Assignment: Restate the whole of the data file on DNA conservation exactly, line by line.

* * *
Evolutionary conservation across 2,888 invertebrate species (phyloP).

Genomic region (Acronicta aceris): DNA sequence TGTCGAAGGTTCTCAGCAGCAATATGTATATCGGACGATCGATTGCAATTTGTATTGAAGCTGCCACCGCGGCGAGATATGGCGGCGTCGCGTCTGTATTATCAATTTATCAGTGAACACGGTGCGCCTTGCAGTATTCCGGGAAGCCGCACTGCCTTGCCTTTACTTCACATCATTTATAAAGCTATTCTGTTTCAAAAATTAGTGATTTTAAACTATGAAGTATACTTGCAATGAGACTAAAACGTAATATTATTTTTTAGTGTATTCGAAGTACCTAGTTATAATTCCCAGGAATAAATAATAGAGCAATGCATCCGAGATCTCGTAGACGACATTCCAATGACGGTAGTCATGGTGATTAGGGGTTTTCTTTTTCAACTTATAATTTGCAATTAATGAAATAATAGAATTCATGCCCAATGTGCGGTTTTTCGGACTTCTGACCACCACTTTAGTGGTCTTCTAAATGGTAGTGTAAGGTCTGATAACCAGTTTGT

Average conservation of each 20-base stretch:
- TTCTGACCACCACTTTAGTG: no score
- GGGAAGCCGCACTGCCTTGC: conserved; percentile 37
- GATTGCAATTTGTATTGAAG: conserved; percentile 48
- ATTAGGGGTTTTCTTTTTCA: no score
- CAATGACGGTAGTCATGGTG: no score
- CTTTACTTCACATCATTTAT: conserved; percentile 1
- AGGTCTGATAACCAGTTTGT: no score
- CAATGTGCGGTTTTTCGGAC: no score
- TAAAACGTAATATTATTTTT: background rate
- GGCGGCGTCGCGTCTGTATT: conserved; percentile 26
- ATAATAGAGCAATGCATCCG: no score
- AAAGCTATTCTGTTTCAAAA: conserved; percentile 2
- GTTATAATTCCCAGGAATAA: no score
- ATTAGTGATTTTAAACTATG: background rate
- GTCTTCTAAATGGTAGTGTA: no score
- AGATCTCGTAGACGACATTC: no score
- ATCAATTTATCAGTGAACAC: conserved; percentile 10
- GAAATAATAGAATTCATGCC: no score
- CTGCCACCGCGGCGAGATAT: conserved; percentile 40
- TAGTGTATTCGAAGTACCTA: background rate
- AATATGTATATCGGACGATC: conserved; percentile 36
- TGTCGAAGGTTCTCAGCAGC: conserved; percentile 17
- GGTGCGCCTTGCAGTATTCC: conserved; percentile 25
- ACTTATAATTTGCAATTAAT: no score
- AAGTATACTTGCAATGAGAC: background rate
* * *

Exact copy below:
Evolutionary conservation across 2,888 invertebrate species (phyloP).

Genomic region (Acronicta aceris): DNA sequence TGTCGAAGGTTCTCAGCAGCAATATGTATATCGGACGATCGATTGCAATTTGTATTGAAGCTGCCACCGCGGCGAGATATGGCGGCGTCGCGTCTGTATTATCAATTTATCAGTGAACACGGTGCGCCTTGCAGTATTCCGGGAAGCCGCACTGCCTTGCCTTTACTTCACATCATTTATAAAGCTATTCTGTTTCAAAAATTAGTGATTTTAAACTATGAAGTATACTTGCAATGAGACTAAAACGTAATATTATTTTTTAGTGTATTCGAAGTACCTAGTTATAATTCCCAGGAATAAATAATAGAGCAATGCATCCGAGATCTCGTAGACGACATTCCAATGACGGTAGTCATGGTGATTAGGGGTTTTCTTTTTCAACTTATAATTTGCAATTAATGAAATAATAGAATTCATGCCCAATGTGCGGTTTTTCGGACTTCTGACCACCACTTTAGTGGTCTTCTAAATGGTAGTGTAAGGTCTGATAACCAGTTTGT

Average conservation of each 20-base stretch:
- TTCTGACCACCACTTTAGTG: no score
- GGGAAGCCGCACTGCCTTGC: conserved; percentile 37
- GATTGCAATTTGTATTGAAG: conserved; percentile 48
- ATTAGGGGTTTTCTTTTTCA: no score
- CAATGACGGTAGTCATGGTG: no score
- CTTTACTTCACATCATTTAT: conserved; percentile 1
- AGGTCTGATAACCAGTTTGT: no score
- CAATGTGCGGTTTTTCGGAC: no score
- TAAAACGTAATATTATTTTT: background rate
- GGCGGCGTCGCGTCTGTATT: conserved; percentile 26
- ATAATAGAGCAATGCATCCG: no score
- AAAGCTATTCTGTTTCAAAA: conserved; percentile 2
- GTTATAATTCCCAGGAATAA: no score
- ATTAGTGATTTTAAACTATG: background rate
- GTCTTCTAAATGGTAGTGTA: no score
- AGATCTCGTAGACGACATTC: no score
- ATCAATTTATCAGTGAACAC: conserved; percentile 10
- GAAATAATAGAATTCATGCC: no score
- CTGCCACCGCGGCGAGATAT: conserved; percentile 40
- TAGTGTATTCGAAGTACCTA: background rate
- AATATGTATATCGGACGATC: conserved; percentile 36
- TGTCGAAGGTTCTCAGCAGC: conserved; percentile 17
- GGTGCGCCTTGCAGTATTCC: conserved; percentile 25
- ACTTATAATTTGCAATTAAT: no score
- AAGTATACTTGCAATGAGAC: background rate